Not knowing a heck of a lot about solenoids in practice — I know what they do, and, as an example of the sometimes impracticality of higher-ed, am fairly fluent in the E&M principles at work here. But, when it comes to the practical matter of finding one with the necessary “umph” to articulate a simple controller’s buttons, it’s all guess work.

(Parenthetically, this mechanism is a subcomponent of a larger project called “Air Guitar Hero” which uses a remote glove controller to articulate the solenoids here. Yes. It makes no practical sense. It points to “something” as an experiment, if nothing more than to learn a few things about controlling solenoids and such all. But, mostly it is a design provocation. That’d be the easiest way of describing this whole thing, for those who have asked.)

The first solenoids I used were the smallish ones on top, bought at close-out prices from Electronics Goldmine for about $2 a piece. They couldn’t push the button completely, nor with the surety of purpose the design demanded. They would actuate, but not push the button closed. The best they could do was kind of rattling things around a bit.

Not really knowing precisely how to “engineer” a solution (probably something about determining the closing force of the switch and back-stepping to an appropriate solenoid), I just bought a few different sizes. The first one to arrive was enormous and, had I been a bit more careful, I would’ve realized that the centerline to centerline spacing of a row of four of these would’ve been wider than the center to center distance between the Guitar Hero buttons. Poppa Bear is a Guardian Electric TP12X19-I-24D, push style solenoid, runs at 24 volts. Way too big. So..that one is now a paperweight on my desk.

(Here’s a link to Guardian Electric that has specifications on their other tubular push/pull solenoids.)

The other two were closer, and I ended up using the “Momma Bear” solenoid — a Guardian Electric TP6X12-I-24D, also push style, with a load force of 18-0.06/2.5-0.75 Ounce-Inch. The data sheet is here.

I’m running all of these at 12 volts, which makes them less umph-y, but sufficient for what I’m doing. The solenoids have more push force at the low end of teir travel, so I designed the little supporting bridge there to hold the articulating shaft right on top of the controller button so that most of the force would be committed to pushing the button and not traveling through space.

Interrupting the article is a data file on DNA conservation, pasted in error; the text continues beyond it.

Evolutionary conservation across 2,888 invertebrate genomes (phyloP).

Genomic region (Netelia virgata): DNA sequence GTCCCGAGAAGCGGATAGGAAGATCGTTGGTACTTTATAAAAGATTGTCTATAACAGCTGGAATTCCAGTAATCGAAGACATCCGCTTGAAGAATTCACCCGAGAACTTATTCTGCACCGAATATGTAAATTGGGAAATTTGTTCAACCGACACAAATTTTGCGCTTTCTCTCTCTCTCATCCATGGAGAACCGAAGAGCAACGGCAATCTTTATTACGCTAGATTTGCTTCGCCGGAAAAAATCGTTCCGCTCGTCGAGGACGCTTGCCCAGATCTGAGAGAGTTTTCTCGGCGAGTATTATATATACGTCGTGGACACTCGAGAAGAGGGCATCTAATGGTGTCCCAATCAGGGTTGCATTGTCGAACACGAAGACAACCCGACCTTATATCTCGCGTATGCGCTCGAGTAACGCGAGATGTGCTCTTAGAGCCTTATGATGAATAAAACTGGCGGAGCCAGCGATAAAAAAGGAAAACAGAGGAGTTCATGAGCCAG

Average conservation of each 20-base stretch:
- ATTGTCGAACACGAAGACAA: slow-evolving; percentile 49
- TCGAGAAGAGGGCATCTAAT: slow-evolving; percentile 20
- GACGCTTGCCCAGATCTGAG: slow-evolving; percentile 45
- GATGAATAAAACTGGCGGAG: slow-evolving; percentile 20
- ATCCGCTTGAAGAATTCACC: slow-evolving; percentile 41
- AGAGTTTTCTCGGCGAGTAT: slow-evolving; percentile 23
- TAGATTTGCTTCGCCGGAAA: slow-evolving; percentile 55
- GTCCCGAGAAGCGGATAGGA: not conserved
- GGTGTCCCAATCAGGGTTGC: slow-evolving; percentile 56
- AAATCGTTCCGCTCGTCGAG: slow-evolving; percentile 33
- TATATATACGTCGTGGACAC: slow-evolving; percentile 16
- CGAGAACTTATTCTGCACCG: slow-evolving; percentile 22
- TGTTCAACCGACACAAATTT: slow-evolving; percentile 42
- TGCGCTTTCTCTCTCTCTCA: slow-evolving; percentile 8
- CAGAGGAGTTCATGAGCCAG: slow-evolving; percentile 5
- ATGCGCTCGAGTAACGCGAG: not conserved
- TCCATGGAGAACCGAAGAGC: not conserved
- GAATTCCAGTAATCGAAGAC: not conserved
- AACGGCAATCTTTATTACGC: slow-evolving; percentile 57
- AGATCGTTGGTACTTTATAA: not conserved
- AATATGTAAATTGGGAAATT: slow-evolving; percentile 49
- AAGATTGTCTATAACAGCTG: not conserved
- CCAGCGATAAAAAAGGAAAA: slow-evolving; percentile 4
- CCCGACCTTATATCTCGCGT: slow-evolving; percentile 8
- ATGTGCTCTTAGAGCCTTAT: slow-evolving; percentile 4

Speaking of scale, on the left there is the breadboard prototype circuit to drive five solenoids. The right is the PCB with the same circuit (minus a bunch of Arduino icing, just a plain vanilla Atmega168 and crystal). Scaled down, the circuit is much easier to manage and cart around than the relatively fragile breadboard edition, especially cause I’m using janky, untrimmed jumpers to make connections and so forth.

For the curious, here’s the circuit’s schematic and the PCB layout pictures.


Slow Messenger 2nd Design

Product Prototype: SlowMessenger

Slow Messenger is an instant messaging device that delivers messages exceptionally slowly. Built into the device is a messaging technology that unfolds its content based on an interface that borrows from the traditions of long-form letter writing, hand-carried mail sent through the post. The instant messaging device connects digital information channels — such as the Internets — to physical information channels — such as streets, hands and the friction of human contact.

SlowMessenger works by simply receiving the message from the message sender. Once the message is received, it is gradually displayed, one letter at a time based on two factors. The first is the relative amount of time that the device is held; the second is the amount of time the device is carried while walking. These factors — holding-by-hand and walking-with — are interaction rituals key to the conveyance of intimate messages. In “another era” that is not the “digitally networked era”, “taking the air” and “perambulating” were crucial interaction rituals for maintaining and knitting together “social network” relations. Friends and intimate couples would “walk hand-in-hand” and discuss matters on their minds. In this “other era”, in times when friends were not in proximity, perhaps because one or the other was off to war or at sea, long-form “letters” were composed to substitute for physical proximity and communication. Postal mail was used to maintain communications and “stay in touch” even if “physical touch” was not, in a literal sense, a possibility.

In this “digitally networked era” communications mechanics are designed to take advantage of the efficiencies of electronic networks. In this way, contact is perpetual and ubiquitous, often resulting in nearly meaningless communiques and dispatches. By “slowing down” the instantaneous message, the device saves time by allowing one to avoid inane drivel and focus on a meaningful connection to one special person.

Slow Messenger Flickr Set


SlowMessenger Capsule